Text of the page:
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Home>Catalog>MedievalCoins>Bulgaria

Medieval Coins of Bulgaria


Bulgaria, Second Empire, Ivan Shishman, 1371 - 1395 A.D.
Click for a larger photo Ivan Alexander divided his kingdom between his two sons. Ivan Shishman inherited the central portion of Bulgaria with the capital Tarnovo. In 1393, after three-month siege, Tarnovo fell to the Ottoman Empire. Ivan Shishman continued to rule in Nikopol as an Ottoman vassal but Sultan Bayezit I had him beheaded on June 3, 1395.
SH59927. Billon trachy, Radushev and Zhekov type 1.15. 15-16; Yokourova and Penchev 131, gVF, weight 1.120 g, maximum diameter 19.5 mm, die axis 0o, Tarnovo mint, 1371 - 1393; obverse rampant lion left; reverse Shishman tsar monogram; $240.00 (180.00)

Bulgaria, Second Empire, Konstantin I Tikh, 1257 - 1277
Click for a larger photo Read more about Konstantin I Tikh on Wikipedia.
SH59924. Bronze trachy, Raduchev and Zhekov type 1.4.11, Youroukova and Penchev 42, gVF, nice green patina, weight 3.121 g, maximum diameter 27.2 mm, die axis 180o, obverse IX - XC, facing bust of Christ Pantokrator (Christ All-Powerful); reverse Konstantine I turned facing on horseback right, patriarchal cross in right; $200.00 (150.00)

Click for a larger photo Mitso Asen was married to Maria, the daughter of Ivan Asen II (1218-1241). He took the throne in 1256 after the murder of her cousin, Kaliman Asen II. The nobility proclaimed Constantine Tikh tsar in 1257. Mitso had to flee to the court of Michael VIII Palaiologos at Nicaea from whom he received lands in Troas.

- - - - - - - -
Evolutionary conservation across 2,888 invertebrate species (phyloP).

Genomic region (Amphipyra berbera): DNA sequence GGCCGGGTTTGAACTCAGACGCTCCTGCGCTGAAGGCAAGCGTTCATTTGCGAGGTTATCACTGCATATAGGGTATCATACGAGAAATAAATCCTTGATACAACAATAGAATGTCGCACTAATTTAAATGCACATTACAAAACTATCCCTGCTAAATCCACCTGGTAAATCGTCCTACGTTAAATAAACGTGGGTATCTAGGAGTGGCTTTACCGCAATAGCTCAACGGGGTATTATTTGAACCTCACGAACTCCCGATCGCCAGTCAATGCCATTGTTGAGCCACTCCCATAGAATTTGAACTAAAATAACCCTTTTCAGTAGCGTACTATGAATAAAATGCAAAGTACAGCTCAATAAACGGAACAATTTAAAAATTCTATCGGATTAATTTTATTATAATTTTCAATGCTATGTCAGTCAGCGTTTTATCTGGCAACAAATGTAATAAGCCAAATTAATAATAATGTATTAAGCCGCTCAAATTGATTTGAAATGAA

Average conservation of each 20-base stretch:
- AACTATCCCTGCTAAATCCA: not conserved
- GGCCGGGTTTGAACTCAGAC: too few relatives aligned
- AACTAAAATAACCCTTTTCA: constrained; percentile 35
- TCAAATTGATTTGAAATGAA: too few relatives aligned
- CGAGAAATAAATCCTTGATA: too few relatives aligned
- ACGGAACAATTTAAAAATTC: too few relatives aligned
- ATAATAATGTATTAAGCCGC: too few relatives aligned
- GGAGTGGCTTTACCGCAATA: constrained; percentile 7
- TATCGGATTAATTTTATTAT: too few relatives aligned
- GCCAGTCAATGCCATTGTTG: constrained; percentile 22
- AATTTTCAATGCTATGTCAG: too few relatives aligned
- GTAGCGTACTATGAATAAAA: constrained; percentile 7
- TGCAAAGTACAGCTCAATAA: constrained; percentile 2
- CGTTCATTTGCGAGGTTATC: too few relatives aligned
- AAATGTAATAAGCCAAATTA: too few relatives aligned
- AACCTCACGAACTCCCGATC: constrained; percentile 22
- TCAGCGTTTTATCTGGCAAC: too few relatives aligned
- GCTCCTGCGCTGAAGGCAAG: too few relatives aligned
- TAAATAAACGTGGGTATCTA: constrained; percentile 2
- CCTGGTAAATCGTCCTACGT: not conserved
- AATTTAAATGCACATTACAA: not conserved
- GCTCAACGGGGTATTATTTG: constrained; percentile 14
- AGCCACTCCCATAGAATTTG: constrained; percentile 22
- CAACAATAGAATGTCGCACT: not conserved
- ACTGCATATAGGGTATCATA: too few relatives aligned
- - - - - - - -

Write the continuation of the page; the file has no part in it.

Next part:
SH63701. Bronze trachy, Raduchev and Zekov type 1.6.2-5, Yokourova 137, VF, double struck, weight 2.340 g, maximum diameter 25.1 mm, die axis 180o, Tarnovo mint, 1256 - 1257; obverse Nimbate facing half length figure of Saint Nicholas, raising right hand in benediction, Gospels in left; reverse half length figure of the Emperor, three pronged scepter in right over shoulder, cross in left, monogram on left; rare; $195.00 (146.25)

Second Bulgarian Empire, Ivan Shishman, 1371 - 1395 A.D.
Click for a larger photo Ivan Alexander divided his kingdom between his two sons. Ivan Shishman inherited the central portion of Bulgaria with the capital Tarnovo. In 1393, after three-month siege, Tarnovo fell to the Ottoman Empire. Ivan Shishman continued to rule in Nikopol as an Ottoman vassal but Sultan Bayezit I had him beheaded on June 3, 1395.
ME47142. Silver grosch, reduced weight; Moushmov 7454, pl. LXV 8, c. 0.60g, c. 15mm diameter, Tarnovo mint, c. 1380 - 1393 A.D.; obverse Czar standing facing, cruciform scepter in left, legend and monograms around; reverse half length figure of Virgin Orans facing, infant Christ's head facing at Her breast, M − Θ across field flanking head; VF or better, nice examples with the usual imperfect strikes and slightly wavy flans; Forum's random selection from the same group as the coins in the photograph; one coin; $80.00 (60.00)

Second Bulgarian Empire, Vidin Kingdom, Ivan Stracimir, 1356 - 1397 A.D.
Click for a larger photo Ivan Alexander divided his kingdom between his two sons. Ivan Stratsimir received Vidin. In 1365, the Hungarian King Louis I of Anjou captured Vidin. Sratsimir and his family were held captive in Croatia for four years but in 1369 Sratsimir was restored to his throne under Hungarian overlordship. After the Ottoman invasion in 1388, he was forced to acknowledge Ottoman overlordship and garrisons. In 1396 Sratsimir and his subjects aligned themselves with the anti-Ottoman Crusade led by the Hungarian king Sigismund of Luxemburg. The crusade ended in disaster at the battle of Nikopol on 25 Sep 1396. By the end of 1397 Sultan Bayezid I approached Vidin and, assured by the promise of his safety, Ivan Stratsimir came out to meet him. On the order of Bayezid I, Ivan Stratsimir was arrested and conveyed to Bursa, while the Sultan confiscated the contents of the Vidin treasury. Sratsimir's fate is unknown. Vidin was likely annexed by the Ottoman Empire in 1397, but at least part of the realm remained under the control of Sratsimir's son and heir Constantine II.

This type is described as a half grosch in older references.